Mini Ski Skates for Snow The Short Ski board Snow blades High Quality Adjustable Bindings Portable Skiing Shoes
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What’s the big deal about snowblades? Snowblades are incredibly easy to learn (one to two runs is average), most people don’t need lessons as it feels so natural, especially if you have skills in roller blading, skiing, snowboarding, ice skating, hockey, even dancing, etc. It is a natural cross over. (We do recommend that total beginners and newcomers to the slopes take lessons however so they know how to get on and off the lift). But most important, they are a blast from the first day and provide the freedom and control to do whatever you want and go wherever you want on the mountain. That’s what snowriding is supposed to be all about – fun and total freedom!
What areSnowblades? Are they just short skis? Snowblades come in varying lengths and widths. Some are narrower than others. The more narrow width feels more like short skis and are a blast! They are excellent for skiers who are converting and allow for short, fast turns. The wider Snowblades are constructed like snowboards and carve on edge like snowboards. You might say it is like having two small snowboards on your feet. This means to carve, you lean and the side cut of the snowblade does the work. Wider snowblades will handle deep powder more effectively, allow for better tricks, carve better turns and be more stable with increasing speed. Length of snowblades varies and choosing the proper length depends on personal preference as well as height and weight.
With many snowblades, the width is usually the same at the tip and tail so you can ride front and back at the same level. Ski Blades vary from about 75cm to 135 cm in length, are generally constructed with a solid wood core and varying parabolic shapes, just like snowboards. Ski blades, being much shorter are often easier to manuever out of potentially troublesome situations. Ski boots (poles unnecessary) and the desire for pure outrageous fun are all you need!
How does snowblading compare to skiing? Often when skiers in particular get up on snowblades, they try to apply the same principles that they learned for skiing – lean down the mountain over your tips, for example. When skiers apply these strategies, they often comment that there is too much chattering and that they lack control and don’t carve well at speed. However, the stance for snowblading is more like the stance for skating or roller blading – standing up, not leaning over the tips. The effective carving edge for snow blades (in this sense similar to skis) is under your boots. Standing up on snow blades allows them to do their job – the side cuts and flex kick in and you can then have stability and control in carving. It often takes skiers a few runs to realize it isn’t skiing anymore, it is more like skating or even a combination of skating and snowboarding, etc. and thus, they begin to realize the incredible freedom, control and total fun that snowblading offers. The learning curve is extremely short compared to snowboarding or skiing and certainly less painful!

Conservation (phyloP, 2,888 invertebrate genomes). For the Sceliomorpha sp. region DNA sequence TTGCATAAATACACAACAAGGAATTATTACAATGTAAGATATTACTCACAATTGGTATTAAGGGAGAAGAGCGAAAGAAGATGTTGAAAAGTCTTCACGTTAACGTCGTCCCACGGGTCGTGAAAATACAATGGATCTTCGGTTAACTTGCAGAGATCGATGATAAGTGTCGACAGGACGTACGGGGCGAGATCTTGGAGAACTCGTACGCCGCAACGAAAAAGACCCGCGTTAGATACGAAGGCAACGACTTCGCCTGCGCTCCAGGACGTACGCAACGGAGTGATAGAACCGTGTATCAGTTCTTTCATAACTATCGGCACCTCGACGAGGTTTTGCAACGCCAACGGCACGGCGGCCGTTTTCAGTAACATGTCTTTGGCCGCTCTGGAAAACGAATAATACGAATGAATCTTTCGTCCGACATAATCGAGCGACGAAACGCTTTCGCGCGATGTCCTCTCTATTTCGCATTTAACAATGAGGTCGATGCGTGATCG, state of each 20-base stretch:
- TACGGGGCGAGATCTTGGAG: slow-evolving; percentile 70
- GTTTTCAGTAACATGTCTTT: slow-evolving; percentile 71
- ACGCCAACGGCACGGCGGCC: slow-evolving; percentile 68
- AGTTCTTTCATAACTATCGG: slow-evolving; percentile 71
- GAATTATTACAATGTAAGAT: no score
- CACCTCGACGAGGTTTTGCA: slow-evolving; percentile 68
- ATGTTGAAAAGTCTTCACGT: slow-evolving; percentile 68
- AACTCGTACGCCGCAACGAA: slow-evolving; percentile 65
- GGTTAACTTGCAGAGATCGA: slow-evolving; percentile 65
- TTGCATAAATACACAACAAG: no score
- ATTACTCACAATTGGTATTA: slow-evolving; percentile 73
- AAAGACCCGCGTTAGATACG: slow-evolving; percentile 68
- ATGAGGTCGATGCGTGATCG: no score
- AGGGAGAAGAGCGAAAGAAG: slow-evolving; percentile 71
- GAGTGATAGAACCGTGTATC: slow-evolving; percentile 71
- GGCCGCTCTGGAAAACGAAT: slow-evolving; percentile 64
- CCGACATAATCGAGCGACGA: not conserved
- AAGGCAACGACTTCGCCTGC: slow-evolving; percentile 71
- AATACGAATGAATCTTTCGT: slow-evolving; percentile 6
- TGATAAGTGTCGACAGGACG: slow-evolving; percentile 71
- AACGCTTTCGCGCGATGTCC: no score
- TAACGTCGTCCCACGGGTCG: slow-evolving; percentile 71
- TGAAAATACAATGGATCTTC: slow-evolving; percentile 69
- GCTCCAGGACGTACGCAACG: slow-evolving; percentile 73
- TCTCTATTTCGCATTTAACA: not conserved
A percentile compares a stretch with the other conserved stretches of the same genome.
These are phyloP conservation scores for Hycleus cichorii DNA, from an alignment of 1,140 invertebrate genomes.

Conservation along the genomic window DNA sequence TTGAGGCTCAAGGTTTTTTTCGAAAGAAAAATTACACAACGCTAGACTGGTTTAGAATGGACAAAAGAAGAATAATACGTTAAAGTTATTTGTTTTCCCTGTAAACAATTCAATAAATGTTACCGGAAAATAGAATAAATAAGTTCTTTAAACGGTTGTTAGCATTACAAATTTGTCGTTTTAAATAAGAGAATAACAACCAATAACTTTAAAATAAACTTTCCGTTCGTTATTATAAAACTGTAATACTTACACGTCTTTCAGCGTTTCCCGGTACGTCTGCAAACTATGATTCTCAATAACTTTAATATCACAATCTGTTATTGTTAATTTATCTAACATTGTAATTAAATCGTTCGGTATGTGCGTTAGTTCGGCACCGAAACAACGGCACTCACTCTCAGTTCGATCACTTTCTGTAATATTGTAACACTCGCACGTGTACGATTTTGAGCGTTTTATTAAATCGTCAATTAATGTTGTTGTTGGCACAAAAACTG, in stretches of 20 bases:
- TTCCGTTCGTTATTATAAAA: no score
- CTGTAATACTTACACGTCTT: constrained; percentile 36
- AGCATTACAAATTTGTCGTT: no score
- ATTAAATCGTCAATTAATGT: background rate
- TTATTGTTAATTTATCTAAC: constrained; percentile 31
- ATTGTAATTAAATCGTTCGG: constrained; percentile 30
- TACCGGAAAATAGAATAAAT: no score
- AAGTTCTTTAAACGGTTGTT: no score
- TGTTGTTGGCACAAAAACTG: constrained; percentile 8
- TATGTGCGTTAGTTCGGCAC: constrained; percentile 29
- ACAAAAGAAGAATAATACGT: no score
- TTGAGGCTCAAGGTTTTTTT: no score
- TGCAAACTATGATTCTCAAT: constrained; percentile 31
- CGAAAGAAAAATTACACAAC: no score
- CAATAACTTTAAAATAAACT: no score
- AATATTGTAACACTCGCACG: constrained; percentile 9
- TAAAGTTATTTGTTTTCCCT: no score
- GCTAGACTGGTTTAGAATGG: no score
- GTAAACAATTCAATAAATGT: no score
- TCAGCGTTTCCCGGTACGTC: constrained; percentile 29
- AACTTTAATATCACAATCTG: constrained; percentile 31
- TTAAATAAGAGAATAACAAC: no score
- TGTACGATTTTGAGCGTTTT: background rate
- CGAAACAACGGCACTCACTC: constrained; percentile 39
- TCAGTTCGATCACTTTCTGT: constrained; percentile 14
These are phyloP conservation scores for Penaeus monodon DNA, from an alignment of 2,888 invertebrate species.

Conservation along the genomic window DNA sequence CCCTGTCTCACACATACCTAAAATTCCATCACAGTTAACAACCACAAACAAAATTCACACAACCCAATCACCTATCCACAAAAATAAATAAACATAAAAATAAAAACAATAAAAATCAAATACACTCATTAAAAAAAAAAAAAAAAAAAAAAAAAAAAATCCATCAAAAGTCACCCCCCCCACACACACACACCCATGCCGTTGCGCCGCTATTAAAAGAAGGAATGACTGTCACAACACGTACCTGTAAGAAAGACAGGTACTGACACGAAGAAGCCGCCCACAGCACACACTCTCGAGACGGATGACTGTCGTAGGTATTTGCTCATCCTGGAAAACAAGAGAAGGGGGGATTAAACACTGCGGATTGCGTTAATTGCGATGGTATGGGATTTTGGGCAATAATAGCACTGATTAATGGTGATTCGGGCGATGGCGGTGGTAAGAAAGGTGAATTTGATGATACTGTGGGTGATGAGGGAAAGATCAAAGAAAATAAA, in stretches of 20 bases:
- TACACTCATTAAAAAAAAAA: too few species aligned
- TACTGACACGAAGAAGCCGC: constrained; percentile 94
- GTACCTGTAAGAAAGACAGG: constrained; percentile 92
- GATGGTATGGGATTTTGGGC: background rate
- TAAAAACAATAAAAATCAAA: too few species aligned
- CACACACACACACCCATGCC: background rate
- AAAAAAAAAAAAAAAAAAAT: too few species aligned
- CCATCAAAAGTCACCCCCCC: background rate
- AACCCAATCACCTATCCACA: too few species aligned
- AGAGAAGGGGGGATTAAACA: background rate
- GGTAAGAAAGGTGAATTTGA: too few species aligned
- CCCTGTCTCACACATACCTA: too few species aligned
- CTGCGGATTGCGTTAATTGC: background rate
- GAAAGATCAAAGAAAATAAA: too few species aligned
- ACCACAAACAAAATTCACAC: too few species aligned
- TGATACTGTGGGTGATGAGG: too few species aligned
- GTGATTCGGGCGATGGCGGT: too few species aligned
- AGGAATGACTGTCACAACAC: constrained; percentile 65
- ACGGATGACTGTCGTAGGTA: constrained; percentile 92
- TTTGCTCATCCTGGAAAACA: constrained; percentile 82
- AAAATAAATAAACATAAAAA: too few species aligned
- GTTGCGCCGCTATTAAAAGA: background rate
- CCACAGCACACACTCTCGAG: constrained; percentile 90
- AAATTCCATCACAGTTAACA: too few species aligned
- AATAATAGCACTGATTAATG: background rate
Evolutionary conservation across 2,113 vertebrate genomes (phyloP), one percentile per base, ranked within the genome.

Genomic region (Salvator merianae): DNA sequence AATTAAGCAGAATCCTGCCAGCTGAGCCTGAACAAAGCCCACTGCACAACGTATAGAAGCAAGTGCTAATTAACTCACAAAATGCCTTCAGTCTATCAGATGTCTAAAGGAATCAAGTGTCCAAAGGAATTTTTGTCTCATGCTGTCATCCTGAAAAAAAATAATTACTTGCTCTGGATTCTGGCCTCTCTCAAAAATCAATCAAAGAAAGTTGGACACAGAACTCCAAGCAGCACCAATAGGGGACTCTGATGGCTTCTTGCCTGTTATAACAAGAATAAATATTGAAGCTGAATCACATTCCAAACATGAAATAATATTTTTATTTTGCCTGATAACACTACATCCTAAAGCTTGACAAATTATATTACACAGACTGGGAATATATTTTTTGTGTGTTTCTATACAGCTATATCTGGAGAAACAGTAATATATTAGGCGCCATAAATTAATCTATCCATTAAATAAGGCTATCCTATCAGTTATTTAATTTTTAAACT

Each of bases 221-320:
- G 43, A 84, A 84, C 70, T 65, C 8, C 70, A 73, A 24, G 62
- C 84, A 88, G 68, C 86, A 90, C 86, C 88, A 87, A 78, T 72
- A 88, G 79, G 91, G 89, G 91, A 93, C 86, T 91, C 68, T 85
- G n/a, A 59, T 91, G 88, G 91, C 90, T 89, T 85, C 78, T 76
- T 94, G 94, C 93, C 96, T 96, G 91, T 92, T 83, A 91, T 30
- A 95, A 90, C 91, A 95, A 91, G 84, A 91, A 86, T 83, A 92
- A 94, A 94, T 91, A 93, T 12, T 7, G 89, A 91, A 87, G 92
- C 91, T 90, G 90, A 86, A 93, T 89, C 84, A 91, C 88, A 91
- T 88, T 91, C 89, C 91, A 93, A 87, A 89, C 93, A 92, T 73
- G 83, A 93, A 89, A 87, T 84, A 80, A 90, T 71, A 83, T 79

What is the difference between the different types of snowblades and how does one
decide which to get? First of all, all snowblades are fun (much more fun than skiing in the opinion of many and growing). There are however differences between the different brands of ski blades – overall construction, durability, side cut, camber, graphics and of course, overall performance.
Other factors to consider is how high the tips come up in the front and back. If the tips are quite low, this makes it more challenging in deep powder or on days when you have alternating clumps of snow and hard pack. The flex is also something to consider. The stiffer the snowblade, the more weight and lean you need to put into carving. Of course, side-cut factors in here too. Often, the more the side cut, like in snowblades with a deep parabolic cut, the easier it is to carve turns.
One way to choose depends on what you plan to do on your snowblades. Do you want to try tricks and jumps in the terrain parks, do moguls or glade runs, or lay out some mean carves on the groomed runs? Do you want to go where no one has gone before, into unmarked territory, deep snow or get dropped off by helicopter in the middle of nowhere? If you want to go into unmarked territory, jam through deep powder (don’t we all) and love speed, the 99cm to 125cm snowblades are a good choice as well as going for wider snow blades.
The 75cm – 99cm range is better for moguls, trees and playing on the open runs.
90cm and even longer is often preferred for those getting big air & doing tricks, so consider the 90-120cm range (though many people prefer using the shorter boards for many kinds of tricks also).
Your height and weight can also be a factor. Typically the longer the snowblades, the faster they go and the more stable they are at high speeds. This assumes you have some weight and height behind it of course. These are personal matters.